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Jersey shops opt to go plastic-free

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TWO Jersey businesses have joined a growing movement across the world by committing to become the first plastic-free shops in the Island.

John Hamon at Vermont Farm, which has been in his family for generations

With concerns growing about the pollution of the oceans due to single-use plastics, a new organic food co-operative is planning to sell plastic and waste-free produce from Vermont Farm Shop on Rue du Coin, St Brelade.

Meanwhile, Islander Sonya Lavery is planning to open a grocery store called Mini Mall in Hilgrove Street, which will focus on selling sustainable produce that will not be packaged in plastic.

Vermont Farm is managed by organic farmers John and Margaret Hamon, who provide vegetables, eggs, chickens, pork and lamb for the local market.

The farm shop is due to be reopened in September and become managed by a new organic food co-operative, which will focus on reducing the use of plastic and supplying ‘healthy and responsibly farmed food at affordable prices’.

Mr Hamon, whose family have farmed at Vermont Farm for generations, said that the new business model would help give the shop a ‘new lease of life’.

‘I am an organic farmer already and this fits in beautifully with what we were doing, which is ensuring that we are looking after the environment,’ he said.

‘All our produce will be sourced locally and we will be wrapping the produce ourselves in the measures that are requested. There will be no pre-packaging and we will not be using any plastic.’

Mr Hamon added that his business uses a range of organic farming techniques, such as gathering leaves for use in compost.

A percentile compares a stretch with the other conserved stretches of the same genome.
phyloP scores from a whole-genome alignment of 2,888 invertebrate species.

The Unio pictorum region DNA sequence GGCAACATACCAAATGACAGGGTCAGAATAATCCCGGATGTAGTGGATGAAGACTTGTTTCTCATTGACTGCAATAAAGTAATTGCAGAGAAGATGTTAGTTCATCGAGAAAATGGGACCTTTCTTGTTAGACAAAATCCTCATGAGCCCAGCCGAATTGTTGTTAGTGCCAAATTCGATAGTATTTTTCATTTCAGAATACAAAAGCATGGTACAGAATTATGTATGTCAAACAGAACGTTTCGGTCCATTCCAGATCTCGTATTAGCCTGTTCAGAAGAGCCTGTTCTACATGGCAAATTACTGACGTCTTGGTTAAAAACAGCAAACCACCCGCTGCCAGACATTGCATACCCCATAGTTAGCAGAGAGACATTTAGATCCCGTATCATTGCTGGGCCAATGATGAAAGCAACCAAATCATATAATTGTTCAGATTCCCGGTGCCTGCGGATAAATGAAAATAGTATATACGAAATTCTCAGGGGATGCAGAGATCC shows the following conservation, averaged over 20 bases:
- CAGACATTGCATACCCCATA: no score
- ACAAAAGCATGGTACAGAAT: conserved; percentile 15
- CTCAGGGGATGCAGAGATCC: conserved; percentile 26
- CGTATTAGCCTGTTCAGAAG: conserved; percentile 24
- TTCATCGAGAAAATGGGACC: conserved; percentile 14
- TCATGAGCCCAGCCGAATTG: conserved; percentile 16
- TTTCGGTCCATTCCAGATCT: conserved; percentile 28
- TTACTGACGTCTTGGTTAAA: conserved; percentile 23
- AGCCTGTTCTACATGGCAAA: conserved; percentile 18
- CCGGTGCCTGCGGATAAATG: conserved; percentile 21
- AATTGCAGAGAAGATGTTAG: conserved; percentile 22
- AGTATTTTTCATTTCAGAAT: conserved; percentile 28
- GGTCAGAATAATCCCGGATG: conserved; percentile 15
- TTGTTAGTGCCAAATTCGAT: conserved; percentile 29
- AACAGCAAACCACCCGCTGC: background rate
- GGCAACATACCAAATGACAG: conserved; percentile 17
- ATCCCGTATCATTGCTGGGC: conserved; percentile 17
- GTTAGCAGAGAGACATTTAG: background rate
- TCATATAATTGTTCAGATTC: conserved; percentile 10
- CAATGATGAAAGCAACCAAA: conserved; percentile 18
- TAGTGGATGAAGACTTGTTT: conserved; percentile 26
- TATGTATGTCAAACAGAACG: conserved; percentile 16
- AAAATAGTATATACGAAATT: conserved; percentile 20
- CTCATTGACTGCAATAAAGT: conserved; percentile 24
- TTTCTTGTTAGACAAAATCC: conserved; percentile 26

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Ms Lavery plans to open Mini Mall at the end of the month as a ‘one-stop shop’ for the Island’s ‘conscientious shoppers’, where they can buy sustainable products, including bulk-buy whole-foods and local organic produce.

Kaspar Wimberley, of the Morning Boat, an initiative exploring the impact of agricultural and fishing practices on Islanders’ lives, said that the expansion of plastic-free shops is consumer-driven.

‘In doing this, Jersey joins a growing movement, with no-waste and plastic shops opening up across Europe and the United Kingdom, as we start to realise the implications of our shopping habits and pay more attention to the foods we eat,’ he said.

‘Consumers are taking the lead in changing the way things are produced, processed and distributed, fuelling the demand for more responsible and sustainable supply lines,’

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A gathering is planned to take place at Vermont Farm on the 17 June for those interested in finding out more about the organic food co-operative, the aims of which are:

1. Supporting and encouraging local organic farming practices, by creating a market and demand for the produce.

2. Supporting and encouraging no/low waste food production and consumption.

3. To make good quality responsibly farmed and processed food more affordable and accessible.

4. To make the shopping experience enjoyable and grow a community that can sustain the aims of the co-operative.

Ian Heath

By Ian Heath
author

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